With the unveiling of 3G pitches (The latest kind of artificial pitch to you and me) in Newtown, Broughton and Llandudno Wales finds itself in the midst of an outbreak of plastic grass.
The FAW, with the explicit support of the Welsh Assembly Government, are responsible for the plastic grass implementation and needless to say everyone is very excited by it all.
The Football Association of Wales (FAW) completed a third successful bid for funding from UEFA in April facilities investment initiative. The focus of this third bid – which has created an opportunity to access €3m worth of funds was based on the need to develop a number of Third Generation (otherwise artificial playing surfaces across Wales.
It is anticipated that 3G development will be used by member clubs in order to improve playing surface standards and offer a focal point for the wider community. It is hoped that the right investment will create excellent facilities with potential for year-round use; help develop hubs for community activity; stimulate collaboration with local partners and other users; and deliver wider economic regeneration, social inclusion and health benefits for the communities in which they are situated. It is also hoped that the investment will act as a stimuli to help clubs further develop and become self-sustaining. The FAW strongly believes that this proposed investment will not only help member clubs to capitalise on the current ‘feel-good factor’ that exists in Welsh football, but that it will also deliver a range of additional benefits at all levels of the game and within individual communities across Wales.
It all sounds perfectly logical and there is scope for social benefits. We’ve just had a 3G training pitch laid in Bangor and it’s already being used for social activities.
I went to Llandudno’s match with Tranmere last week and it was played on one of these new-fangled pitches. If 3G pitches are anything it’s “very green”, which you could regard as an improvement on Llandudno’s old-fangled grass surface. Llandudno also had a swanky new fans’ entrance with swanky new turnstiles. During the match I overheard people discussing plans for the social use of the pitch by various groups and it all sounded very good. It seemed as though Llandudno’s club could become a new hub for community uses.
While this approach undoubtedly creates the potential of social benefits I’m not sure the situation is as simple or self-evident as its been made to look by the WAG / FAW. On my way out through the swanky new entrance / exit I noticed a pile of flyers for an organization known as Leisure Leagues. About an hour later I saw more of these flyers in the general store across the road from Llandudno’s station. I picked one up and had a look;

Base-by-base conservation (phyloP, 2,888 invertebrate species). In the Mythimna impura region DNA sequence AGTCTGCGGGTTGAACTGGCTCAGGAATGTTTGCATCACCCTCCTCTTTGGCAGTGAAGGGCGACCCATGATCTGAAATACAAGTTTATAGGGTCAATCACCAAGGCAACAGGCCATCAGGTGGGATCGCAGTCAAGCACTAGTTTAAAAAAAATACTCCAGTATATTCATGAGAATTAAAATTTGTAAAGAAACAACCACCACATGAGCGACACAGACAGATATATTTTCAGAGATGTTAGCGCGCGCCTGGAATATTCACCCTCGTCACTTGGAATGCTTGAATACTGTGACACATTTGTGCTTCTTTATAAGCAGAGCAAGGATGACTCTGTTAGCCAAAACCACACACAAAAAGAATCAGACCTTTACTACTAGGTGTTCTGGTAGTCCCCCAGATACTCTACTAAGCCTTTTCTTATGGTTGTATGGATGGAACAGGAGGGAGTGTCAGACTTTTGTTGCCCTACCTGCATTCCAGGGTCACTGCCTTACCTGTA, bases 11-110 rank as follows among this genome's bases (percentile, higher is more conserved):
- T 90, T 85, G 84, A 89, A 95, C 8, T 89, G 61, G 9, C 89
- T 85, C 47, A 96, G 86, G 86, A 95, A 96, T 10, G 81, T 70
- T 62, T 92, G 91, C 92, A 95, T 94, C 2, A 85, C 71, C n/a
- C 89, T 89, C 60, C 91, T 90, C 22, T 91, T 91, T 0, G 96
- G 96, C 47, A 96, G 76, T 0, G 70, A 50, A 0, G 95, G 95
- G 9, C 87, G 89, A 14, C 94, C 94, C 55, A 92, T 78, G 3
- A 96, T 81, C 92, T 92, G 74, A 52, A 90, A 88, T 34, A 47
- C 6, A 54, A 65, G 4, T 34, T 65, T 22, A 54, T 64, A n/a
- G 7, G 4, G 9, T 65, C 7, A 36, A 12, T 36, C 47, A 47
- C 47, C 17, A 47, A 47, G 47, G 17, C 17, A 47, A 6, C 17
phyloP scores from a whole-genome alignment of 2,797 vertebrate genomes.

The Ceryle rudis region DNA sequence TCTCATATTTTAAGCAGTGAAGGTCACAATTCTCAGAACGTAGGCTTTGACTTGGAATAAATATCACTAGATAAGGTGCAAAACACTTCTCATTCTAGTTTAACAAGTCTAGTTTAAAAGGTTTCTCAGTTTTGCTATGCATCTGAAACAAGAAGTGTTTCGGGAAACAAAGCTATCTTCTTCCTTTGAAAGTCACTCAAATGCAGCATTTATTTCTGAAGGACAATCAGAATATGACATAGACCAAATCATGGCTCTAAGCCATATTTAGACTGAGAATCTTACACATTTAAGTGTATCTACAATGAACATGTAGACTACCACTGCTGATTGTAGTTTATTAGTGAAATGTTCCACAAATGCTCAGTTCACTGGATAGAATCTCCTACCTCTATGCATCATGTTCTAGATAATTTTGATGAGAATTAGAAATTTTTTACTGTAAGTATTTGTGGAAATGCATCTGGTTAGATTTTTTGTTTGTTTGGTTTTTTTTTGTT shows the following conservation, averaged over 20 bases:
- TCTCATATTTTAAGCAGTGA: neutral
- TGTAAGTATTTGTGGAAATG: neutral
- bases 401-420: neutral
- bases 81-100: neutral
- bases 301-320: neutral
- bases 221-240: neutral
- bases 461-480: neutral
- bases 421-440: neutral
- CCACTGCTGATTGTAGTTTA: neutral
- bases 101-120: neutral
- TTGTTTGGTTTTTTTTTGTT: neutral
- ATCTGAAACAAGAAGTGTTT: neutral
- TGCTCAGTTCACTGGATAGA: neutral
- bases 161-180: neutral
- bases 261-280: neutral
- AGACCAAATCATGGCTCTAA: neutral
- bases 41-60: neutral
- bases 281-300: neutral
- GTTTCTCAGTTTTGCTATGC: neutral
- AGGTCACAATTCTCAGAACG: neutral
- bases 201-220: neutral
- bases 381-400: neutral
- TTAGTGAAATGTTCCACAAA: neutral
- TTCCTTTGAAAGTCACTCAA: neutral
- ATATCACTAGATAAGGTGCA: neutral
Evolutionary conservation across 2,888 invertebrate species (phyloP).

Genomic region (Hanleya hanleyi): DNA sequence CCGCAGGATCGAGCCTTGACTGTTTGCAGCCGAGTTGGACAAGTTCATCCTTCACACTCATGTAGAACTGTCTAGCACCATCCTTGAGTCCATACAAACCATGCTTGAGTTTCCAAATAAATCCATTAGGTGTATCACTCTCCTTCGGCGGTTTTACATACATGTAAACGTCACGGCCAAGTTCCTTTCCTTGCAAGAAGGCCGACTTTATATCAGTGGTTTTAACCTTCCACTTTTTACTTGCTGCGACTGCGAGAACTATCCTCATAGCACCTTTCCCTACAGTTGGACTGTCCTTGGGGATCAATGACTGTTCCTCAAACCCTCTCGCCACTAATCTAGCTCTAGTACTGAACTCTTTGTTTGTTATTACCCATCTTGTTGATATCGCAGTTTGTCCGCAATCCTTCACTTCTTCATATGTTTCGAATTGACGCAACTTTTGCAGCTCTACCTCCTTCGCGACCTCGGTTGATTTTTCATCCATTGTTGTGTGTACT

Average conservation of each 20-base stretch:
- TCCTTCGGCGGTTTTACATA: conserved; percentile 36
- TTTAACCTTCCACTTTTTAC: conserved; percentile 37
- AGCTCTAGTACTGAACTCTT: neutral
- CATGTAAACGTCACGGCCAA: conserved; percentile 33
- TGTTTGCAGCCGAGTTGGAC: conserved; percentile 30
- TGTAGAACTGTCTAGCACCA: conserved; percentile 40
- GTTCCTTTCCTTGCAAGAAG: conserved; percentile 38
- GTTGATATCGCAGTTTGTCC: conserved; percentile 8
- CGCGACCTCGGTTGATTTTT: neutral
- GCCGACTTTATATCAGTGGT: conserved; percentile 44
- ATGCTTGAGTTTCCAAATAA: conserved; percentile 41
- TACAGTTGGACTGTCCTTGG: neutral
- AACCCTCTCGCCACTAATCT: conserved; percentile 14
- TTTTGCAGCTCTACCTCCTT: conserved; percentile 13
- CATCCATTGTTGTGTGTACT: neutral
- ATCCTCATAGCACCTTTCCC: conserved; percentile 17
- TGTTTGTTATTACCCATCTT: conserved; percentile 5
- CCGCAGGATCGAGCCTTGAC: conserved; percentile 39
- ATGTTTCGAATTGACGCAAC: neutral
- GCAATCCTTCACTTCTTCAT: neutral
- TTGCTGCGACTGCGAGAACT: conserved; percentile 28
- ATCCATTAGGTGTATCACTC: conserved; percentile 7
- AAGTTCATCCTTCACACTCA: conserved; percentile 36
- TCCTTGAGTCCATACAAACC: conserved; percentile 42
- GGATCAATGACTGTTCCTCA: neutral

The slogan “NEW 6 A SIDE LEAGUES IN THIS TOWN” in differing sizes and fonts hardly seems to exemplify community spirit. Think about the ending of the slogan….. THIS TOWN!!! ……….THIS TOWN!!! Let’s hear it for THIS TOWN!!!!! A cynic might gain the impression that this company produces a generic leaflet for every THIS TOWN they want to colonise. (It costs about five thousand pounds to become a Leisure Leagues franchisee.)
If the 3G pitch’s purpose is to help create a “community hub” then Llandudno’s 3G pitch has already created a community related problem; a 6-a-side league already exists in Llandudno. This league is not new – it’s been in existence for the last nine years – and it’s never taken place in an unknown corner of Llandudno – it’s always been organized by the Conwy County Council owned sport centre that’s literally next door to Llandudno FC’s ground. As I know to my team’s cost there are only a finite amount of people willing to play football on an all-weather pitch.
It’s not only that a rival league has been set up, it looks as though the Leisure Leagues league has been set up as a direct competitor to the council run league; it’s been scheduled to take place on the same night as the council run version. How is acting in a Thatcherite manner – taking business away from a council run facility – going to ensure greater community cohesion?
If all-weather pitches don’t already exist the need for a shiny new facility is self-evident, if similar facilities already exist where is the desperate need? Wouldn’t the money be better spent elsewhere? Did I say mention the fact that Leisure Leagues charge people five thousand pounds to become one of their franchisees?
I’ll play Devil’s Advocate now. Suppose everything happens like it should and the 3G pitches help the clubs become self-sufficient community football hubs. Suppose these community football hubs are so successful they attract the avaricious attentions of sharp operators looking for opportunities. Suppose that a sharp operator took over a Welsh club with a 3G pitch for some nefarious purposes. The plentiful revenue brought by the 3G might disappear in to the sharp operator’s large pocket. You can call me cynical but this sort of thing is hardly unknown.
On one hand I can see how the 3G revolution might prove to be something that leads to stronger links between the WPL clubs and the communities in which they are based, on the other hand the entire scheme seems to be similar to the approach that’s been adopted by the club with the weakest community links in the WPL, do we want to follow their lead if we’re trying to strengthen community links? I’m not sure I do. We’ll have to see how all this pans out, let’s hope it all works out.